Police struggle in hunt for gas killers

Five days after the nerve gas attack that killed 10 passengers on the Tokyo subway, Japanese police continue to display an almost embarrassing lack of progress towards finding out who did it and why.

That impression was heightened yesterday with the revelation that police requested gas masks and protective gear the day before the attack.

Hirofumi Yusa, a public information officer for the Ground Self-Defence Forces, said military officials at Camp Asaka, north of Tokyo, loaned police several thousand gas masks and chemical warfare outfits and instructed officers in how to use them last Sunday.

Mr Yusa also said the unprecedented request was made because the police planned to raid several sites related to the Aum Shinri Kyo sect. He refused to comment further. Police refused to comment at all.

Reports in the Japanese media said the request was directly linked to fears that the Aum Shinri Kyo sect had the nerve gas sarin and might use it to repel the raids.

According to the Asahi television network, those raids were scheduled for last Wednesday.

Regional police departments were mobilised yesterday in the search for Shoko Asahara, leader of the apocalyptic cult. In a video shown on NHK, the Japanese national television station, Mr Asahara denied that substances found at the cult's headquarters had been used to make sarin. "We use them to make plastic products, fertilisers and insecticides," he said. The video, showing the squinting, bearded guru in his trademark purple pyjamas, was dispatched to NHK in response to a list of questions faxed to the cult's headquarters. Aum filed a claim for 30m yen (£210,000) for damage during police raids on Wednesday and Thursday.

Freedom of worship and the strict separation of religion and state are enshrined in Article 20 of the Constitution, and police have gone out of their way to avoid explicitly linking the sect with Monday's attack.

Since Tuesday, officers in protective suits have raided 25 Aum Shinri Kyo offices, including those in Tokyo and the mountain village of Kamiku Isshiki, and confiscated an astonishing quantity of chemicals, including several potential ingredients of sarin, used in Monday's attack. Chloroform and nitroglycerine were added to the list yesterday; television news has shown endless images of uniformed officers stacking lorries with boxes, barrels and aluminium containers.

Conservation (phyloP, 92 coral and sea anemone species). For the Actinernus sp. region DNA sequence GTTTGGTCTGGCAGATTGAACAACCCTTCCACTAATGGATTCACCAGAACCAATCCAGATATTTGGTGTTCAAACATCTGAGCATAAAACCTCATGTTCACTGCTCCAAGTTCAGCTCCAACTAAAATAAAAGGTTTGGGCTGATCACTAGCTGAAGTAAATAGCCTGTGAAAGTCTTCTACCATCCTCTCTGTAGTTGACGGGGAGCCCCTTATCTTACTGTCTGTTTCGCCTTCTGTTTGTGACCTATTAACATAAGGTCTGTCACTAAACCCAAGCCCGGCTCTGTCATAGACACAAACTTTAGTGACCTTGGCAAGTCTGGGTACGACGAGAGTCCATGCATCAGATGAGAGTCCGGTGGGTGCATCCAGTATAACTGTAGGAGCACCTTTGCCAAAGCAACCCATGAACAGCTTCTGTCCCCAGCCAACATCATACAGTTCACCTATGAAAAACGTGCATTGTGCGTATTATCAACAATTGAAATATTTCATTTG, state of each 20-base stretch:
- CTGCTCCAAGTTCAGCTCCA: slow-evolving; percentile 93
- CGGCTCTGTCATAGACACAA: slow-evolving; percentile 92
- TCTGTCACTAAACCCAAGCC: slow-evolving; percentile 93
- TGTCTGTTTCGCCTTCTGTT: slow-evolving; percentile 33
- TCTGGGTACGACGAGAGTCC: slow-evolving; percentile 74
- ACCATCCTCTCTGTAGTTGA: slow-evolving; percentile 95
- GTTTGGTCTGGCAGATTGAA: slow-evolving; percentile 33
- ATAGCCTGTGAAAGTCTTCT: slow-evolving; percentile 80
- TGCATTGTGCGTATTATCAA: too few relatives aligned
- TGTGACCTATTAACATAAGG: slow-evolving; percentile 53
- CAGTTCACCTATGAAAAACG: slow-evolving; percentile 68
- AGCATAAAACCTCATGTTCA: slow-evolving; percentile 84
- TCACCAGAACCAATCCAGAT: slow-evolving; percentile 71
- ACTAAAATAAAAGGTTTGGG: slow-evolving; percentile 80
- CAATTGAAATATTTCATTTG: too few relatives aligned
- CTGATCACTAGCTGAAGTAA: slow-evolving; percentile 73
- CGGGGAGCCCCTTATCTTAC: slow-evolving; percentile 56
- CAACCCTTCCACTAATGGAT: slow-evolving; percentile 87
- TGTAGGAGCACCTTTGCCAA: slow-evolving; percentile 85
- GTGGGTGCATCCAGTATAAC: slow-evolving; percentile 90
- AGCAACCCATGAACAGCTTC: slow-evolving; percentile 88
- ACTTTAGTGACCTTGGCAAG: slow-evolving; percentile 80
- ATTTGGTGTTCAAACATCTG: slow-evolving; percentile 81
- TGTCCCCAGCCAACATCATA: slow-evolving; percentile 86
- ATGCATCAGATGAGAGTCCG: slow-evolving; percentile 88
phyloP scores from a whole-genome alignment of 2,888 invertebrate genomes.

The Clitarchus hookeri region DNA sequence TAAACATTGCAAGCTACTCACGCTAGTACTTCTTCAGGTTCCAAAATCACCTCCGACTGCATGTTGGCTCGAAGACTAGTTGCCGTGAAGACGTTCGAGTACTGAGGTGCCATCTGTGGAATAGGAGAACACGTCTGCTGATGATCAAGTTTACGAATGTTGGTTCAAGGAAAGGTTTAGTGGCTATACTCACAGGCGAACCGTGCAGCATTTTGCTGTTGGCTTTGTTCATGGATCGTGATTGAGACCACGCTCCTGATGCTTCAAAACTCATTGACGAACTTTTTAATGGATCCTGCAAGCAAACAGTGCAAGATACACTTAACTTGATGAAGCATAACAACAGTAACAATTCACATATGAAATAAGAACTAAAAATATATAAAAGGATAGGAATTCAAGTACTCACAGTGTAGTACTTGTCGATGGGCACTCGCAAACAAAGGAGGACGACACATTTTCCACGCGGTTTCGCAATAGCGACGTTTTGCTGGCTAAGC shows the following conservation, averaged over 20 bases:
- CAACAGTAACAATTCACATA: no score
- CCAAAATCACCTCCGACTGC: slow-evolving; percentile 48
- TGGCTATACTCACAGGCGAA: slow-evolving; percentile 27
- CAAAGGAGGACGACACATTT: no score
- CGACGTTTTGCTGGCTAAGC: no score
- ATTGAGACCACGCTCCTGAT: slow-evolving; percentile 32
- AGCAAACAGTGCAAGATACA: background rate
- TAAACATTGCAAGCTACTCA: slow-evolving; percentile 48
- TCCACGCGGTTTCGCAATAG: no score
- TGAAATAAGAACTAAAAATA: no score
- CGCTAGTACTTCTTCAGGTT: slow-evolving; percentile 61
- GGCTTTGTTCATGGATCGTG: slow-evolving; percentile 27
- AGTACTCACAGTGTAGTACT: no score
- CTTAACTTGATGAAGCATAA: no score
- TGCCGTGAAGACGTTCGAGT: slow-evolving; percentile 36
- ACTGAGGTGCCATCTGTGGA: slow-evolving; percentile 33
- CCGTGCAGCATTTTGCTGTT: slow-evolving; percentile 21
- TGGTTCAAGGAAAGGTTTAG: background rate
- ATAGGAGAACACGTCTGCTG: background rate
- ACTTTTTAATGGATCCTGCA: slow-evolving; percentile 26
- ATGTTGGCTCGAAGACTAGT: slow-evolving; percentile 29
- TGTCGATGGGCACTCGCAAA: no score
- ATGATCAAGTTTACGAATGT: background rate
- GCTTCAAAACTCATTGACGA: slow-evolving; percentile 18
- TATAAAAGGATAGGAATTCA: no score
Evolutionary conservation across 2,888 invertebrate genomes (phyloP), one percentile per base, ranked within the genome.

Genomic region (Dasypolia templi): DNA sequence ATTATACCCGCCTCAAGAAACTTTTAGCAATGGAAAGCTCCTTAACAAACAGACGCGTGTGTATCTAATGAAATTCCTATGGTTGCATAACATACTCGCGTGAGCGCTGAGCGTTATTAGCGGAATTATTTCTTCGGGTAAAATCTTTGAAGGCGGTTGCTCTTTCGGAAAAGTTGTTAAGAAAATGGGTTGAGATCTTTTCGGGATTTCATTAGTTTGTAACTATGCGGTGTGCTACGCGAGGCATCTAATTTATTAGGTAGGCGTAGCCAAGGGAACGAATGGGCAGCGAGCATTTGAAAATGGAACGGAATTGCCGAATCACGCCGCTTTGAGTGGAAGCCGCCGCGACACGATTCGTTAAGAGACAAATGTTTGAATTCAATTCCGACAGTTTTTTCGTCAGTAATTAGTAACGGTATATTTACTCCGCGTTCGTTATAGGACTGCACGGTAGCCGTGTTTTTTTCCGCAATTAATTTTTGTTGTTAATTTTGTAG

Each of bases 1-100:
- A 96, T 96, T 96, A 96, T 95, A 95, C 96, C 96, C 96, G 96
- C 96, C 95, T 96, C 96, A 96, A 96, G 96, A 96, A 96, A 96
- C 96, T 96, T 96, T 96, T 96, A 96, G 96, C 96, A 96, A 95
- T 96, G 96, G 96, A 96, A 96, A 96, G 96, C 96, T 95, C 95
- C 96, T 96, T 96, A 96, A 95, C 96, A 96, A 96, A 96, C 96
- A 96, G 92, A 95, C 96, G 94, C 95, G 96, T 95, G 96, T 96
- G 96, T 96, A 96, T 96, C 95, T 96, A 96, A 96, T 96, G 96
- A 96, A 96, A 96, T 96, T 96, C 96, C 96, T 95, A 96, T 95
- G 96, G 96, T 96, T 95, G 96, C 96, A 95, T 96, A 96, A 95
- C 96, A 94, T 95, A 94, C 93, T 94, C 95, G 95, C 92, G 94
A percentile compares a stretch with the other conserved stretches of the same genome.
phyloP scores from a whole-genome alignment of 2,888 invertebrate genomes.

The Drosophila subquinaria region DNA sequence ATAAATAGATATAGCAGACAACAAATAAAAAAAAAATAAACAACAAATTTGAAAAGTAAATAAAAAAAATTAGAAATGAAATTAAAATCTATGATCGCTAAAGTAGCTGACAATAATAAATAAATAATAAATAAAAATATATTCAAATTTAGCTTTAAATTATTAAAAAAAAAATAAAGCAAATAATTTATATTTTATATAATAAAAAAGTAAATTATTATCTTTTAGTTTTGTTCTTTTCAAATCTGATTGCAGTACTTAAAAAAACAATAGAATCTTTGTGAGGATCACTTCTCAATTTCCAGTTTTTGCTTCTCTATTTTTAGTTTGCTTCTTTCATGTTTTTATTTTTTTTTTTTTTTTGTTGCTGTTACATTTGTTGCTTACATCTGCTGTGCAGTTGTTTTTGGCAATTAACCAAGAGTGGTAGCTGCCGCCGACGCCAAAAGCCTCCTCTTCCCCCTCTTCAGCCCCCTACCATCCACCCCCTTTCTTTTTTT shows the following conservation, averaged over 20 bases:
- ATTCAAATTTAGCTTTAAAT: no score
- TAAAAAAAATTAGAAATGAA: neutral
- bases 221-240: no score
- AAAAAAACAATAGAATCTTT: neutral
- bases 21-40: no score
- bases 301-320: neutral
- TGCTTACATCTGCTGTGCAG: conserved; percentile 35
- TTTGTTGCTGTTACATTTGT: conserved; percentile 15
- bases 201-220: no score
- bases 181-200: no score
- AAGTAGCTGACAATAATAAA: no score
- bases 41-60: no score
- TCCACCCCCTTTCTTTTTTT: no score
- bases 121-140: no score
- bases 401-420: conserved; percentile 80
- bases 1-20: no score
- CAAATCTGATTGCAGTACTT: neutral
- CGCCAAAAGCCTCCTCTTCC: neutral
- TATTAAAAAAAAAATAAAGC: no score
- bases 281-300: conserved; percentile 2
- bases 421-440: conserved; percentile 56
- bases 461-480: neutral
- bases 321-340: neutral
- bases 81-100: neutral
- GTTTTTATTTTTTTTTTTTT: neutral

But, ostensibly at least, the confiscations have been carried out in connection with allegations of kidnapping and forced detention which have dogged the cult for six years. A man with a sister in the sect disappeared from Tokyo on 28 February; a warrant for a 29-year-old male suspect was issued on Wednesday. A 23-year-old woman, Junko Shimizu, was wanted for questioning yesterday after an Osaka University student was allegedly abducted by Aum followers last week. And a doctor, Masayuki Hirata, 39, and three follow cultists were questioned by prosecutors yesterday amid claims that they drugged and locked up young recruits.

But no arrests have been made in the sarin case. Villagers in Kamiku Isshiki, near Mount Fuji, where Aum Shinri Kyo has its headquarters, spoke of the inadequacy of the police response, and their fears that troubles with the cult are not yet over.

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